"Money flows from where it's scared to where it's safe and it does so in a hurry," the "Mad Money" host said on Monday. "We saw this happen late Friday afternoon. It occurred again today."
Trump's tariffs are meant to curb steel and aluminum "dumping," or keeping costs artificially low to stifle foreign competition, by other countries. A top target is China, which has been producing and exporting cheap steel to the United States for years. U.S. steel companies say Chinese dumping has hurt the industry.
Many are worried about Chinese retaliation as a result of these tariffs, causing investors to flee from stocks of companies that use steel in their products to "safer" investments.
Facebook's shares rose by more than 2 percent in Monday's trading session due to the fact that the social media company doesn't have a lot of Chinese business, Cramer said.
Amazon, shares of which climbed 1.6 percent on Monday, was safe from fears of Chinese retaliation because the People's Republic has its own e-commerce colossus: Alibaba.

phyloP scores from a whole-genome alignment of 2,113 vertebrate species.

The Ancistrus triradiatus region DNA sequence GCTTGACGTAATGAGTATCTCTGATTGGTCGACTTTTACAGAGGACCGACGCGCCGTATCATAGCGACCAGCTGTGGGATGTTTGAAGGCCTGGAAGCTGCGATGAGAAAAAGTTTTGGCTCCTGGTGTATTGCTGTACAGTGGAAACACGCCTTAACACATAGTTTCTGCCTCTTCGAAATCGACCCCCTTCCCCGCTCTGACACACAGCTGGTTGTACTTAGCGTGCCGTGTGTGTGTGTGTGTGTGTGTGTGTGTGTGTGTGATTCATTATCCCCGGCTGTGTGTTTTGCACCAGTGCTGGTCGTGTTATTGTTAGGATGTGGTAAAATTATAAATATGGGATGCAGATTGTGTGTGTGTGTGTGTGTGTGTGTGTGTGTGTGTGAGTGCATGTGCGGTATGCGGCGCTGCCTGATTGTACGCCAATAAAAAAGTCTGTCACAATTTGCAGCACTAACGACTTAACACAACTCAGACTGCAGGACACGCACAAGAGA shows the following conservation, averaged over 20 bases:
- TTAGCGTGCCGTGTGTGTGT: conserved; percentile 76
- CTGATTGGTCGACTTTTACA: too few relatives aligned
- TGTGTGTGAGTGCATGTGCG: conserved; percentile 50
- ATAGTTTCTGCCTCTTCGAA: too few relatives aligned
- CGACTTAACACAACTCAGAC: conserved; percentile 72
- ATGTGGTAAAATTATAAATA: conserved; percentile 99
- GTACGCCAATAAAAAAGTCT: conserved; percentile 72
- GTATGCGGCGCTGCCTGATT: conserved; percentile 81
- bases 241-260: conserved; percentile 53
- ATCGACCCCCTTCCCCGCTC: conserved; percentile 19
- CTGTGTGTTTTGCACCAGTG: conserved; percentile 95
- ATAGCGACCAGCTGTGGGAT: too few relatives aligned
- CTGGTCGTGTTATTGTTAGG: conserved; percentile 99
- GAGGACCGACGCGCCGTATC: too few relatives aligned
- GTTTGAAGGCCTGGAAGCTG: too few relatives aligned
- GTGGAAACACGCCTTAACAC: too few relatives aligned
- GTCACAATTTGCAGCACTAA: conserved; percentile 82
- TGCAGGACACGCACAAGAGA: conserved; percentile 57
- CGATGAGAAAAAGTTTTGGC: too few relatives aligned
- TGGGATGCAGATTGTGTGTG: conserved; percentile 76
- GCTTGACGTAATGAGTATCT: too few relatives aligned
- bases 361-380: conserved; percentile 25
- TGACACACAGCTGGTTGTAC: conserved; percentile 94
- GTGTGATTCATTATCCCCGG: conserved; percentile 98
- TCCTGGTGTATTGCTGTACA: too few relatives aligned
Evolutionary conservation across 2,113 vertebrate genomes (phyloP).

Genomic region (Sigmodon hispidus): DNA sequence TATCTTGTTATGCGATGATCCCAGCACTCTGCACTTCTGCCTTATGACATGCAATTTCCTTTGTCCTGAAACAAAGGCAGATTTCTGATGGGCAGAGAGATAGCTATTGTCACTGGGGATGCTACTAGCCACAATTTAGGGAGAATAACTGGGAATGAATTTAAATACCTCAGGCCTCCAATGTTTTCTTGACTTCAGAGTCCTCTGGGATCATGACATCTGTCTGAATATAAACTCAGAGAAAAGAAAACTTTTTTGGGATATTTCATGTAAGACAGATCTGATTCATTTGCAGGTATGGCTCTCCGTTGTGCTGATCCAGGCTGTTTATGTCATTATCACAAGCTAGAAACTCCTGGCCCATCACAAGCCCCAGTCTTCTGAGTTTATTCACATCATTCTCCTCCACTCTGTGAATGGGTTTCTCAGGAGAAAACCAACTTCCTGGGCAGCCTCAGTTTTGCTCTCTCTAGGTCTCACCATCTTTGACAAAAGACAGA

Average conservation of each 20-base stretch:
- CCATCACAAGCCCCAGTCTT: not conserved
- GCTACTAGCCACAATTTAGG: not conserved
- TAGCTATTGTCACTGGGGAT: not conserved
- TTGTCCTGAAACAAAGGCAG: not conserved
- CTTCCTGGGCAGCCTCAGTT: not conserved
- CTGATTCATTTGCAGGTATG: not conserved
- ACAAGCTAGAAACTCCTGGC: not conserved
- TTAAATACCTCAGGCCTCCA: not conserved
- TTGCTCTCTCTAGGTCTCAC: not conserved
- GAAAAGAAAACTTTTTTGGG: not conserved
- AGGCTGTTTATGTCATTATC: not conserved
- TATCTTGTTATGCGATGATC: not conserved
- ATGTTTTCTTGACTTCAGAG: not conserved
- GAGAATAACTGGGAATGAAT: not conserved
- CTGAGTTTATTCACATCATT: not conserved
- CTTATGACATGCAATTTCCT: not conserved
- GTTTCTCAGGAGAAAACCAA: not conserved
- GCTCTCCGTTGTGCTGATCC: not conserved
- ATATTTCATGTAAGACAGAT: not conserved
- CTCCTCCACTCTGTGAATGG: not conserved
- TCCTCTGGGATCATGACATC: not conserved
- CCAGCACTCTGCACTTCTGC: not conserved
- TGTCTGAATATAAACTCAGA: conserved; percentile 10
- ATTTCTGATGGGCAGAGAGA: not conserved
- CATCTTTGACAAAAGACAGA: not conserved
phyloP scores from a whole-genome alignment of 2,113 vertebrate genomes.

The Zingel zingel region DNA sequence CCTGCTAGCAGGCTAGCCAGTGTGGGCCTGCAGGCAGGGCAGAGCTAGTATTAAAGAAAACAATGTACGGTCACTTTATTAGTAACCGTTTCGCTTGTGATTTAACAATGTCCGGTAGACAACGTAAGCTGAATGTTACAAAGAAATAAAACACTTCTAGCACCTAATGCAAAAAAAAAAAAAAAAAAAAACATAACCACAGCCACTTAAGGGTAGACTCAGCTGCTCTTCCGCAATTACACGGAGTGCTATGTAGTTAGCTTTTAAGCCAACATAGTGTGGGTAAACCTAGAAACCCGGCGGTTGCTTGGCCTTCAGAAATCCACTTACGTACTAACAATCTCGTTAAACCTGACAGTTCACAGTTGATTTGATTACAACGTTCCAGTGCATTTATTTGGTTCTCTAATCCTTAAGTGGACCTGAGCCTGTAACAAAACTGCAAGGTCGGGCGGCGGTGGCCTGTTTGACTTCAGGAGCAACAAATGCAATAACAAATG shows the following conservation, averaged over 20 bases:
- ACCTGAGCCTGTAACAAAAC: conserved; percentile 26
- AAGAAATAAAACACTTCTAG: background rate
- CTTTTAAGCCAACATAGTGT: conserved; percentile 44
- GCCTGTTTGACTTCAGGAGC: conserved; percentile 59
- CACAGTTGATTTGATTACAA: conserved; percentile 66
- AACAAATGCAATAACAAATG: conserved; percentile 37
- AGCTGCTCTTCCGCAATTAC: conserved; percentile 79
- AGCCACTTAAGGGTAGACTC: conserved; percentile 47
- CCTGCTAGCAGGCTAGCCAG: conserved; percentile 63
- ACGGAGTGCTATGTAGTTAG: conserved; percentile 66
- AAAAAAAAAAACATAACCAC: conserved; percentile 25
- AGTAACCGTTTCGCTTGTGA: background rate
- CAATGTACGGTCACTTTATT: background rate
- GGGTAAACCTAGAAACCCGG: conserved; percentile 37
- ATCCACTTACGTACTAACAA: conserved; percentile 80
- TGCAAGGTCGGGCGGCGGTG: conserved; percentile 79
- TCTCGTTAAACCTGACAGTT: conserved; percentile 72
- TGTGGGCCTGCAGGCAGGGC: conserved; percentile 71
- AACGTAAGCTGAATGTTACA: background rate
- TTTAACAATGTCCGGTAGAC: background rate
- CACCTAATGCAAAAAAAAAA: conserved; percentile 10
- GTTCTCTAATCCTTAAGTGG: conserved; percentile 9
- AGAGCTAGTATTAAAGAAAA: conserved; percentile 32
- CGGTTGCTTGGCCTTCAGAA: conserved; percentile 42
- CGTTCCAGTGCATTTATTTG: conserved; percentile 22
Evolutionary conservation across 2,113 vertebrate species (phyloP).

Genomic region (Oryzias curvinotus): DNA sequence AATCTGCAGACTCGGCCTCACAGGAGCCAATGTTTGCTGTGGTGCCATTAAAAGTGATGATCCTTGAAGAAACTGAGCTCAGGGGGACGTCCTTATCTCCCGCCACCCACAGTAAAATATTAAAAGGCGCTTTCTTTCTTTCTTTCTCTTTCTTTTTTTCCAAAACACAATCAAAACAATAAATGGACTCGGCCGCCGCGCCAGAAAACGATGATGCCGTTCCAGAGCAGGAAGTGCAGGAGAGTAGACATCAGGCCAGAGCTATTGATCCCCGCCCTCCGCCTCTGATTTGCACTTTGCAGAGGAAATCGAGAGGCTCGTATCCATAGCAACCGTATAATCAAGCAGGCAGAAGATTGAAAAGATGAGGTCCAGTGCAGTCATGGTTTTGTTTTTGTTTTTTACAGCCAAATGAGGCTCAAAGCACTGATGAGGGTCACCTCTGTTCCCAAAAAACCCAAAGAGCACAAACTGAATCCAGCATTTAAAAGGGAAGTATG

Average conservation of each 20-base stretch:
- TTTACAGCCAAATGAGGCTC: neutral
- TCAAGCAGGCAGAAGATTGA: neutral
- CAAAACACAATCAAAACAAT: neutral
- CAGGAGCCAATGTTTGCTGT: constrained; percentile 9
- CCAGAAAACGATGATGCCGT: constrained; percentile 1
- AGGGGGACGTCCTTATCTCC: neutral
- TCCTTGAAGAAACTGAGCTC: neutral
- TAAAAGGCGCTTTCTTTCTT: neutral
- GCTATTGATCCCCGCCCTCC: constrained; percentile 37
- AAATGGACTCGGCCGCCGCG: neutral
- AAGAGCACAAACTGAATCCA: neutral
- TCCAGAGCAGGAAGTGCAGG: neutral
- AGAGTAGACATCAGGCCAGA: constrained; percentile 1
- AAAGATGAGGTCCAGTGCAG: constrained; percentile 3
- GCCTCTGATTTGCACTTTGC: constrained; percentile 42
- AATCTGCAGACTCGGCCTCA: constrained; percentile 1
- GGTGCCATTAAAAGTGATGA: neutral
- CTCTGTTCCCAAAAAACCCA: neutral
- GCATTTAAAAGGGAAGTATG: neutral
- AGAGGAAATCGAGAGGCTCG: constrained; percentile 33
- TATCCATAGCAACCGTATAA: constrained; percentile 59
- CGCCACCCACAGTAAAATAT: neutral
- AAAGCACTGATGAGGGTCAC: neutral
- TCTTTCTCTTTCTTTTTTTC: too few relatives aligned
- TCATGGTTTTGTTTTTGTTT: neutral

China doesn't have Netflix, either. That, along with positive notes from two Wall Street analysts, helped shares of the entertainment giant soar to a new 52-week high on Monday, closing up 4.6 percent.
Finally, Google parent Alphabet's search service is prohibited on the Chinese mainland, making it one of the safer international stocks out there, Cramer said. Shares of Alphabet rose 0.98 percent on Monday.
"Of the huge international companies I follow, Alphabet may be the least shortable off of the Chinese retaliation fears, or, you could say, the most buyable," the "Mad Money" host said.
Cramer also pointed to a host of industries that are barely in China's blast zone.
"The retailers are largely domestic, even if many of them sell merchandise that's made in China," he said. "The financials, with the exception of some very, very, very, very, very large banks, don't have China exposure. Health care? I don't think so. Those groups rallied hard today."
So as the bears grasp at straws to support their case that the world is ending at the hands of protectionism, Cramer told investors to stay the course and stick to what's working.
"Bottom line: unless actual estimates get cut, ... and they haven't been — not one — there's just not enough of a substantive bear case out there," he said. "That could change Friday if we get an overheated employment report, which I think is far more important than all this, and the yield on the 10-year [Treasury] blitzes through 3 percent. But right now? There's just too much that is going right, people, and not enough negatives to do the job of keeping stocks down."